Setting his sights on the “reduction of religiously inspired violence and [capitalizing on] the willingness of religious leaders from varying backgrounds to work together,” Canon White is beginning to see results, but he admits that, “it has taken a lot longer than we originally thought it would.”  Nonetheless, he sees signs that people are willing to engage with each other not only to end extremist religious violence, but also to protect all communities of believers. He has enlisted Muslim support and protection for his Christian congregation in Baghdad. He explains that the only way his congregants are able to worship at St. Georges is because they “are taken there and looked after by the Iraqi army all of whom are Muslim, [and] the decision to enable this comes from Muslim political leaders.” Some leaders, such as Prime Minister Maliki, will even lend their office spaces as places of worship when it is too dangerous to hold services at St Georges. 
Canon White has pursued religious dialogue and reconciliation in Iraq against all odds. Fundamental to his work has been his ability to use his relationships with the Shi’a and Sunni religious leaders to maintain a dialogue aimed at reconciliation. His persistence in the face of distrust and bitter hostility between warring religious sects has encouraged other religious leaders to realize they too have to act to achieve reconciliation. He notes that “in order to move forward it is essential that [these groups] are given something that they have ‘lost’ back. This concept is fundamental to proceeding successfully.” 
Canon White’s role is one of a peacemaker. He says of Iraqi religious leaders: “In many respects it is just because I am a religious leader that they will deal with me.” His own devoutness makes him a more credible and respected mediator between religious leaders. He is a valuable mediator, trusted by both the Sunni and Shi’a communities which he has coaxed into dialogue and cooperation.
In today’s Middle East, there can be “no peace among the nations without peace among the religions,” White argues.  Canon Andrew White and his tireless mission to bring relief, stability, and reconciliation to a war-torn Iraq demonstrate that dialogue between battling religious groups can sometimes yield important successes. As a neutral mediator, White succeeded in forging a leadership group and promoting dialogue among religious leaders because of his fearlessness, his initiative, his philosophy of pluralism and respect, and his development of prior relationships with Iraqis. Canon White deserves an honor on the scale of the Nobel Peace Prize for his relentless work in dangerous and challenging times.
1. Andrew White, Iraq: Searching for Hope. (New York: Continuum Books, 2007), 83.
2. Andrew White. Telephone Interview. 6 January 2008.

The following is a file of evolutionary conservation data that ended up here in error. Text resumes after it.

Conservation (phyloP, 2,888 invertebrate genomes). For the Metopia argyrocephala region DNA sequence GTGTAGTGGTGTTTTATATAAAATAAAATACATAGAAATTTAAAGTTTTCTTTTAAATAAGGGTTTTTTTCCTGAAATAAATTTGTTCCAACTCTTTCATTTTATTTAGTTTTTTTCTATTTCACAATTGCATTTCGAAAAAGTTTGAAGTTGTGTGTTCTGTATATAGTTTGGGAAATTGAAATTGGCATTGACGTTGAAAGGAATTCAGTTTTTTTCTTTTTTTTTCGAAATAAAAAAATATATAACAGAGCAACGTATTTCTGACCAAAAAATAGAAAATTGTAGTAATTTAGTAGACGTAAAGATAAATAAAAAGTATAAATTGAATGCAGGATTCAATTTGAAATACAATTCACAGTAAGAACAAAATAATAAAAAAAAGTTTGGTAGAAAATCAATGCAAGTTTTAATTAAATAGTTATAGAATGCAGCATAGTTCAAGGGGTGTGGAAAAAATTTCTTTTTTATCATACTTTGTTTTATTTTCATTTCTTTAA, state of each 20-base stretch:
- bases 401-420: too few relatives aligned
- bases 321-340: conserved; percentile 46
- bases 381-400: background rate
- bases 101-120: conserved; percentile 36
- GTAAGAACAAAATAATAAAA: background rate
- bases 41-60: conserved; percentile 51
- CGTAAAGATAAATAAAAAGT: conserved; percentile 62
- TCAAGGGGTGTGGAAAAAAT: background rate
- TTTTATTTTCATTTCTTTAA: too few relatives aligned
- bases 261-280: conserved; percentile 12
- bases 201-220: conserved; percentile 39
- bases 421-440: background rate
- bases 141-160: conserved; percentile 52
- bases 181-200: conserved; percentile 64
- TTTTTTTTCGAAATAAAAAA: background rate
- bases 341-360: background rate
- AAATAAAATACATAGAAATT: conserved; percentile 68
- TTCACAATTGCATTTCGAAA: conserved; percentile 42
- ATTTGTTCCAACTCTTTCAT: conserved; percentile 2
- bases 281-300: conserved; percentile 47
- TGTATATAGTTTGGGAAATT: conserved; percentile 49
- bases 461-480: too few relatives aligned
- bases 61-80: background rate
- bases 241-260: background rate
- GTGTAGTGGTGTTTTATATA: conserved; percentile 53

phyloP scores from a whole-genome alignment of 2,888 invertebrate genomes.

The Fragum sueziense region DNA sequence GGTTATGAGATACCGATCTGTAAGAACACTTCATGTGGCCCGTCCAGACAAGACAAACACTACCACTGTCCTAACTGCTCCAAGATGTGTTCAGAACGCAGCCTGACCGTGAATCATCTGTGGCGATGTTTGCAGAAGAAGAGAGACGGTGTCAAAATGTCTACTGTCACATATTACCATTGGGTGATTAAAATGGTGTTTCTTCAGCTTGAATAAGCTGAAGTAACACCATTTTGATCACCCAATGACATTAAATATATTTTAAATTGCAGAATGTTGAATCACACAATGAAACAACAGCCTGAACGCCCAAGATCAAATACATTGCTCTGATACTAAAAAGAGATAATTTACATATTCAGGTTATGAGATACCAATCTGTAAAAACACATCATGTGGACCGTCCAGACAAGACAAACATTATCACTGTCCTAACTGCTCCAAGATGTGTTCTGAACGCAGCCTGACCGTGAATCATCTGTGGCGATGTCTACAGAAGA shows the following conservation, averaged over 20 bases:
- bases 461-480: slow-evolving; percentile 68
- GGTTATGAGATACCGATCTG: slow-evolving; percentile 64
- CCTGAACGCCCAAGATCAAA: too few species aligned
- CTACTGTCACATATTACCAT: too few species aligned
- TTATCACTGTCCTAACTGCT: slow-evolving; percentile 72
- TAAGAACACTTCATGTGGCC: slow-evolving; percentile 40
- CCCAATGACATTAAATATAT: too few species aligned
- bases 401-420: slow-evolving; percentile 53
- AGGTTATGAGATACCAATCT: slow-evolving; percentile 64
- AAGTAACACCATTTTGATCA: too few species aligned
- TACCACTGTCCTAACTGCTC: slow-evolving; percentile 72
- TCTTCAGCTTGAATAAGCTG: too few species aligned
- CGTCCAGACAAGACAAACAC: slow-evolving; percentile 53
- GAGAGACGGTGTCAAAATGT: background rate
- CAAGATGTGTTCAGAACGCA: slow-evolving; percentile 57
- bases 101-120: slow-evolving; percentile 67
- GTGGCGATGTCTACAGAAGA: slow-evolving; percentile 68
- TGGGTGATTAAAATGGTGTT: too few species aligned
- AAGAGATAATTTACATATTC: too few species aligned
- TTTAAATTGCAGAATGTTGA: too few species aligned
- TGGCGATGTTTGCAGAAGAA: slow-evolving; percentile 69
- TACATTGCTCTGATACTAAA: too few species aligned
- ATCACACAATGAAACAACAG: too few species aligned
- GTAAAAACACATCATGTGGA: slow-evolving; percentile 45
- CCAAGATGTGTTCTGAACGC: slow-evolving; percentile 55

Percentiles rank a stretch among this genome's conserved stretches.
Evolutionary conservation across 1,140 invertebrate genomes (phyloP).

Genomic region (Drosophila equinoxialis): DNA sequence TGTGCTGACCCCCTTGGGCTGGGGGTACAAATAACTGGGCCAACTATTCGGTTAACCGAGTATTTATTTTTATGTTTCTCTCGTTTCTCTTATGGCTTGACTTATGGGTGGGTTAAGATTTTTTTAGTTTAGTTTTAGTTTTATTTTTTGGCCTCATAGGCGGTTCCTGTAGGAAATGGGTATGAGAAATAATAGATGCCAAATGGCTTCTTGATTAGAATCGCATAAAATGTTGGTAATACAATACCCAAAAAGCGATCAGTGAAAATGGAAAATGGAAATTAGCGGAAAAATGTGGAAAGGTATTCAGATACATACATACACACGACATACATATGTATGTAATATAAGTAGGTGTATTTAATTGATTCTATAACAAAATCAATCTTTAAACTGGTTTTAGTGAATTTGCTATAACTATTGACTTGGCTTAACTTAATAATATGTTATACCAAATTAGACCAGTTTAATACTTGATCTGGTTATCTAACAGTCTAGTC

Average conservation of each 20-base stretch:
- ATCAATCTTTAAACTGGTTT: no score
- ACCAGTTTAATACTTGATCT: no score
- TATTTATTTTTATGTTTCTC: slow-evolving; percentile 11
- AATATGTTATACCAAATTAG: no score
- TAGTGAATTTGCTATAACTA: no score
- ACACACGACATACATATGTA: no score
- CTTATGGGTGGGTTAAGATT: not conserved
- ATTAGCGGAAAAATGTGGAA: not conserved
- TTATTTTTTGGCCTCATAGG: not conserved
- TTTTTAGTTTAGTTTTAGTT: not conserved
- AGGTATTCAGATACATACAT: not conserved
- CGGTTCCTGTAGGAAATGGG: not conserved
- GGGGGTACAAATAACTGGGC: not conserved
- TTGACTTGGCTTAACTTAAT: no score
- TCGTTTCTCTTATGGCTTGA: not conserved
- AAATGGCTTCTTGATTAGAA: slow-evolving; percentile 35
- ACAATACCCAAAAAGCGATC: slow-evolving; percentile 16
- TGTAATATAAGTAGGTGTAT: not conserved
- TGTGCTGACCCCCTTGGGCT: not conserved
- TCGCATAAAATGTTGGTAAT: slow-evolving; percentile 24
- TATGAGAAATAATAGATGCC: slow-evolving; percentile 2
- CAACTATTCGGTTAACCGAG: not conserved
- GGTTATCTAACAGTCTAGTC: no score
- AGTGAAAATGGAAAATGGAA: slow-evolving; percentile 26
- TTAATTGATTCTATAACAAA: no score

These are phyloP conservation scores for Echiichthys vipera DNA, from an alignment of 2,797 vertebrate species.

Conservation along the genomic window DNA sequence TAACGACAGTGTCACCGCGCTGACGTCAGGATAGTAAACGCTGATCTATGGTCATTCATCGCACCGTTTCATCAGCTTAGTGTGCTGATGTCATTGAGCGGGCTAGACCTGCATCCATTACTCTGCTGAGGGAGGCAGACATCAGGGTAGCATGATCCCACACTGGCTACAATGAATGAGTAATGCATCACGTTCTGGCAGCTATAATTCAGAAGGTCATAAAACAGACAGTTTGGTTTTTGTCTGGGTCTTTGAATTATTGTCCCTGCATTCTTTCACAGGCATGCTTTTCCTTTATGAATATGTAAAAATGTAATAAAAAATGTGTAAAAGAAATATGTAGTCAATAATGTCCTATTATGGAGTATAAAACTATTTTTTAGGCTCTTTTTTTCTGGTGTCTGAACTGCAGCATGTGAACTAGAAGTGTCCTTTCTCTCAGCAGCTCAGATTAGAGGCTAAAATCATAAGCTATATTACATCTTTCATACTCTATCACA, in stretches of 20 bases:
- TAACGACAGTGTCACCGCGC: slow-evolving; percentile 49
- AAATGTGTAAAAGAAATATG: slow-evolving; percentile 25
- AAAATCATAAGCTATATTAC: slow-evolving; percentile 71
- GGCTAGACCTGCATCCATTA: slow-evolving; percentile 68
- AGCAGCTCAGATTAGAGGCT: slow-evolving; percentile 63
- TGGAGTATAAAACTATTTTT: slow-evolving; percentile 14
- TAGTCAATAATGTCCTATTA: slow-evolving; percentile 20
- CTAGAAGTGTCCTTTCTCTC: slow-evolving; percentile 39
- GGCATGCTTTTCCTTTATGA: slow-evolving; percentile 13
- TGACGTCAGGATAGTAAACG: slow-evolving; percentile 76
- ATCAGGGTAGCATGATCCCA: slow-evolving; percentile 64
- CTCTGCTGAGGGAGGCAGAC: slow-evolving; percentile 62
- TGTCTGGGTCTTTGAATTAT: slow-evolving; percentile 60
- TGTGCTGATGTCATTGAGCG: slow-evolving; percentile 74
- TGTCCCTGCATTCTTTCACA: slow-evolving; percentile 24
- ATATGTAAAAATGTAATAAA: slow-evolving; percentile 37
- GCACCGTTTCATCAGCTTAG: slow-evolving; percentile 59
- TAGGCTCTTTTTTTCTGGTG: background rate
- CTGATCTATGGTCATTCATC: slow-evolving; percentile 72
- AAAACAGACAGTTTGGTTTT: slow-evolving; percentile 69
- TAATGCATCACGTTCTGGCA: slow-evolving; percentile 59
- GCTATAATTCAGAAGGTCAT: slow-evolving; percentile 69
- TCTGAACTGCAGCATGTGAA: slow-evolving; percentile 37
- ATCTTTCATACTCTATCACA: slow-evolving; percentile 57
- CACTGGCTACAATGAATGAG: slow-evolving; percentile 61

3. Andrew White. “An extraordinary message of hope and humanity from the dangerous parish of Baghdad.” Daily Mail: The Mail on Sunday. December, 22, 2007.
5. White 2007, 2.
6. Andrew White. Iraq: People of Promise, Land of Despair. (United Kingdom: Sovereign World Books, 2003), 9-10.
7. Jerry Jones. Personal Interview. 2 January 2008.
8. White 2007, 97.
9. The biographical information in this paragraph has been paraphrased from the Biography of Canon Andrew White provided by his Foundation for Relief and Reconciliation in the Middle East.
10. White 2003, 9-10.
11. The biographical information in this paragraph has been paraphrased from the Biography of Canon Andrew White provided by his Foundation for Relief and Reconciliation in the Middle East.
12. Andrew White. Telephone Interview. 6 January 2008.
13. Andrew White. “Testimony by The Reverend Canon Andrew White.” United States Commission on International Religious Freedom: Public Hearing on “Threats to Iraq’s Communities of Antiquity.” 25 July 2007. Washington, DC. Russell Senate Office Building.
14. Andrew White. Telephone Interview. 6 January 2008.
15. White 2007, 21.
16. White 2007, 95-96.
17. White 2007, 83-84.
18. White 2007, 21.
19. Jerry Jones. Personal Interview. 2 January 2008.
20. Biography of Canon Andrew White provided by his Foundation for Relief and Reconciliation in the Middle East.
21. Jerry Jones. Personal Interview. 2 January 2008.
22. Biography of Canon Andrew White provided by his Foundation for Relief and Reconciliation in the Middle East.
23. White, Andrew. “Testimony by The Reverend Canon Andrew White.” United States Commission on International Religious Freedom: Public Hearing on “Threats to Iraq’s Communities of Antiquity.” 25 July 2007. Washington, DC. Russell Senate Office Building.
24. Robert McFarlane. “A Fatwa Against Violence.” The Wall Street Journal. August 25, 2007.
25. Robert McFarlane. “The Iraqi Nation.” The Wall Street Journal. June 27, 2007.
26. Robert McFarlane. “The Iraqi Nation.” The Wall Street Journal. June 27, 2007.
27. Jerry Jones. Personal Interview. 2 January 2008.
28. Andrew White. Telephone Interview. 6 January 2008.
29. White 2007, 147.
30. Andrew White. Telephone Interview. 6 January 2008.
31. White 2007, 95.